The first of four sessions of the Special Integration Group on Systems Applications in Business and Industry will center on research into service systems. The discussion will begin with two papers, and then segue into a conversation that will extend over the break into Session 2.
Wendy J. Gregory, Graeme Nicholas, Mark Anderson, Jeff Foote, Gerald Midgley, Alistair Sheat and David Wood, “Serving the Public Sector: a New Approach for Co-Created Value”
Public sector organisations worldwide strive to deliver services that are valued both by recipients of the services, and by the wider community who indirectly benefit from services being provided. Public services therefore have to manage evaluations of their services from both macro and micro perspectives – that is, how do individual recipients judge the value of the service provided and how does the broader community judge the value of the service provided? Therefore, of growing concern to public service organisations is how to work with individuals and communities to co-create value through service delivery.
The Institute of Environmental Science and Research (ESR) is a New Zealand government owned Crown Research Institute whose mission is to protect people and their environments through research. Our main clients are two public sector organisations charged with delivering safe and healthy communities in NZ. ESR’s services therefore support these public sector organisations in providing value for money services to the NZ public.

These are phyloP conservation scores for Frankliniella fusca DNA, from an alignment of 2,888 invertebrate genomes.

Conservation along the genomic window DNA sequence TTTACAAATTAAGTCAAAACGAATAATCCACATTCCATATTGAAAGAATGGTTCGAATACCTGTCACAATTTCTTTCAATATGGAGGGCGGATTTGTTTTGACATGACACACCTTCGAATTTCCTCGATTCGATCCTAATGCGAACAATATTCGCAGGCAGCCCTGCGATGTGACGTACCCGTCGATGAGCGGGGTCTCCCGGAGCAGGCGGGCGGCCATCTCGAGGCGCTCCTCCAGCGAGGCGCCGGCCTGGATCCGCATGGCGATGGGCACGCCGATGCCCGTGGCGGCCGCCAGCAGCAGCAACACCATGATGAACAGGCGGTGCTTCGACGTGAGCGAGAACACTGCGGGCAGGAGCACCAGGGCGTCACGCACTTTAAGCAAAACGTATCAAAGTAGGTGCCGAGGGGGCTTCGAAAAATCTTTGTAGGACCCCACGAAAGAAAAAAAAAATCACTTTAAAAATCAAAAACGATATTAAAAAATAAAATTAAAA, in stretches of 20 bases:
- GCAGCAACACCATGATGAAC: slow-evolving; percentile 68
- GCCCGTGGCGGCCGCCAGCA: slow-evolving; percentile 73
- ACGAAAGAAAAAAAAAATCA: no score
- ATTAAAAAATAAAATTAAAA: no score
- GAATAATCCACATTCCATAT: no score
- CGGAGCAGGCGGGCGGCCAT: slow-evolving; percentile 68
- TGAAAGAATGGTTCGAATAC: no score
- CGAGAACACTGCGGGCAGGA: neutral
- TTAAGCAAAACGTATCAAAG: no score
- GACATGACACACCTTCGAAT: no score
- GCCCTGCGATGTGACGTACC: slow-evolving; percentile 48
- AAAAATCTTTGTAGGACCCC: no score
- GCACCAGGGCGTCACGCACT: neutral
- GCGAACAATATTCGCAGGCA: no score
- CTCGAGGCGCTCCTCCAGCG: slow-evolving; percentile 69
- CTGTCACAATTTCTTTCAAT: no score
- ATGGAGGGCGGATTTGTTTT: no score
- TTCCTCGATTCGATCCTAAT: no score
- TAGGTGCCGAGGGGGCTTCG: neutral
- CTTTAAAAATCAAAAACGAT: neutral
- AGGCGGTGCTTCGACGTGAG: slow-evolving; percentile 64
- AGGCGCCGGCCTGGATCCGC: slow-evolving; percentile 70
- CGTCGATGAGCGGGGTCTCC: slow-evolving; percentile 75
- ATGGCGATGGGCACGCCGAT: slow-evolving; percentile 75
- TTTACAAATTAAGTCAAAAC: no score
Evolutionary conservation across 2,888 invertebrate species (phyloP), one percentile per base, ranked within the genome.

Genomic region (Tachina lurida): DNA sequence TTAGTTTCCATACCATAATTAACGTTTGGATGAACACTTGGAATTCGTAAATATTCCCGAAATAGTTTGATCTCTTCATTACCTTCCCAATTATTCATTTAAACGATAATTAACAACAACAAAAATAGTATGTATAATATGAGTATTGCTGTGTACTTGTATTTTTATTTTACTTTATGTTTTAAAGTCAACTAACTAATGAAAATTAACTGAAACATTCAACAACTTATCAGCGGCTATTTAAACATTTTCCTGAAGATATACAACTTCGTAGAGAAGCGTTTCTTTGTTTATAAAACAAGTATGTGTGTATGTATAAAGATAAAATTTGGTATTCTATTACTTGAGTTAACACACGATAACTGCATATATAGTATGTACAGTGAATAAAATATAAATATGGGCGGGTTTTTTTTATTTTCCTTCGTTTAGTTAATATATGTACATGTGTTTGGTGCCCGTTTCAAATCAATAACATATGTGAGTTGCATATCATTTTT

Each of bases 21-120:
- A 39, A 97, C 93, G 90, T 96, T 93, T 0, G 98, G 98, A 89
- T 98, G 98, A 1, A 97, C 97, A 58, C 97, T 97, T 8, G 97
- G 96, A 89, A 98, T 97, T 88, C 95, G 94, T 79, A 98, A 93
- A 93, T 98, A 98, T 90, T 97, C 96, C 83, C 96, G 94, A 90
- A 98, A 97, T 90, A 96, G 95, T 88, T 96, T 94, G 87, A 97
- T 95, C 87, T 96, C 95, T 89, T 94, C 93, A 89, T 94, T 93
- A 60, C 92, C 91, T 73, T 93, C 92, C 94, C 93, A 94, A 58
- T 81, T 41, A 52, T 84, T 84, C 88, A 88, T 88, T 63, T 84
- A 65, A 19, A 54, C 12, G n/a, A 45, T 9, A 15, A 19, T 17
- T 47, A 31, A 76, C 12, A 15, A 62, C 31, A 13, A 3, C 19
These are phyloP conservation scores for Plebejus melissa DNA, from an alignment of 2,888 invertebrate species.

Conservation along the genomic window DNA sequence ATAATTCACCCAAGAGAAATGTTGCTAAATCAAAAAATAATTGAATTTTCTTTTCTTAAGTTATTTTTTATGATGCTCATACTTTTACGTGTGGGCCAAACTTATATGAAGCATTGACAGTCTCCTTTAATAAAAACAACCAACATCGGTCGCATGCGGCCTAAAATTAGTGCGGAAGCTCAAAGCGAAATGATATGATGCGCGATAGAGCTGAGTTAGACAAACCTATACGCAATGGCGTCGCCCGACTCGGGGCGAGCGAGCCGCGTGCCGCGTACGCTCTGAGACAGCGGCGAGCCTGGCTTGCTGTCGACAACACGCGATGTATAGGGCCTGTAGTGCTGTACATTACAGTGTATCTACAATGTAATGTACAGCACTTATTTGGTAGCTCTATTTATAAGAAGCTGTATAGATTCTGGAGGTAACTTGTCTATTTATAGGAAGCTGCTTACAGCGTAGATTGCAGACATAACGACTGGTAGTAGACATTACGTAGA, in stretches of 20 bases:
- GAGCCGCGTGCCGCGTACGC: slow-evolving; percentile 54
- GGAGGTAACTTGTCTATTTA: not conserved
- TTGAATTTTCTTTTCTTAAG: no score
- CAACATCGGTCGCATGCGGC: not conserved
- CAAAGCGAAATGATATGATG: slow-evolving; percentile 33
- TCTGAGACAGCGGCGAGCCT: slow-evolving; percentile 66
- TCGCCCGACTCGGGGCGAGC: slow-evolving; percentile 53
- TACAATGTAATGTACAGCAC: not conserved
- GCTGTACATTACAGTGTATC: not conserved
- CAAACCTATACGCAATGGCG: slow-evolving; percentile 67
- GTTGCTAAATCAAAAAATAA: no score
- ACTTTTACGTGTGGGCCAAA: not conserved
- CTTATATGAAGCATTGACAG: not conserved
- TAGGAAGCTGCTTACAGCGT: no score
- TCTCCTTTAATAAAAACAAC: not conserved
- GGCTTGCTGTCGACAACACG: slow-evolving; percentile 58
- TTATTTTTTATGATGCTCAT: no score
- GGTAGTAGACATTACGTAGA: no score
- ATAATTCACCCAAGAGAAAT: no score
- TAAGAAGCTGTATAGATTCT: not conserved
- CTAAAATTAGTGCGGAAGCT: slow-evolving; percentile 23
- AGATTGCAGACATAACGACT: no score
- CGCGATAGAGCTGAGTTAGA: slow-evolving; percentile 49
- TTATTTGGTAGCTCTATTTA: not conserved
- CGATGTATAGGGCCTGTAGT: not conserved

During 2007, ESR and IBM NZ began discussions about ways in which we could collaborate in undertaking research that would both build capability in novel and emerging systems and social science methods and would contribute to the development of an academic field termed “service science”. Since July 2008, we have been undertaking a funded project that will:
- develop capacity in service science methods and concepts;
- undertake theoretical and methodological research on service science and the contribution systems thinking and social science can make to the wider field of service science; and,
- undertake a pilot project with Police on how to respond to the role of alcohol and drugs in enabling violent behaviour, with a view to providing ‘proof of concept’ of a particular approach to service science.
In this paper, I will: explain some of the key ideas and drivers behind IBM’s investment in the development of the field of service science; and, report on progress in the Police case study, showing how insights from service and systems sciences have influenced the project direction.
David Ing, “Envisioning Innovation in Service Systems: Induction, Abduction and Deduction”
An initiative to transform or redesign a service system can be centered on envisioning a future that may be explicit or implicit, shared or tacit. When that future represents a discontinuous change from the current state, detailed analysis from a single frame (e.g. process modeling) may mislead or confuse collective choices and priorities.
Four envisioning engagements – across a variety of service businesses – are reviewed as case studies to surface commonalities in approach. Success in the engagements has largely been attributed to the sequencing of consultations into sequential phases of induction, abduction and then deduction.
Challenges to adoption of this three-phase approach are outlined, as a departure from current practice in envisioning innovations. Following an inductive style of description, conclusions are presented with theoretical saturation of research concepts based on the philosophy of phenomenology.
Keywords: service systems, innovation, system envisioning, induction, abduction, deduction
As described in the SIG on SABI call for papers, the authors above will lead discussions in the Singerian Inquiring System style (i.e. without visual aids).
The scheduling of sessions makes a segue into the Conversation on an Emerging Science of Services Systems practical. See Session 2 for a brief description.
daviding July 5th, 2009
Posted In: ISSS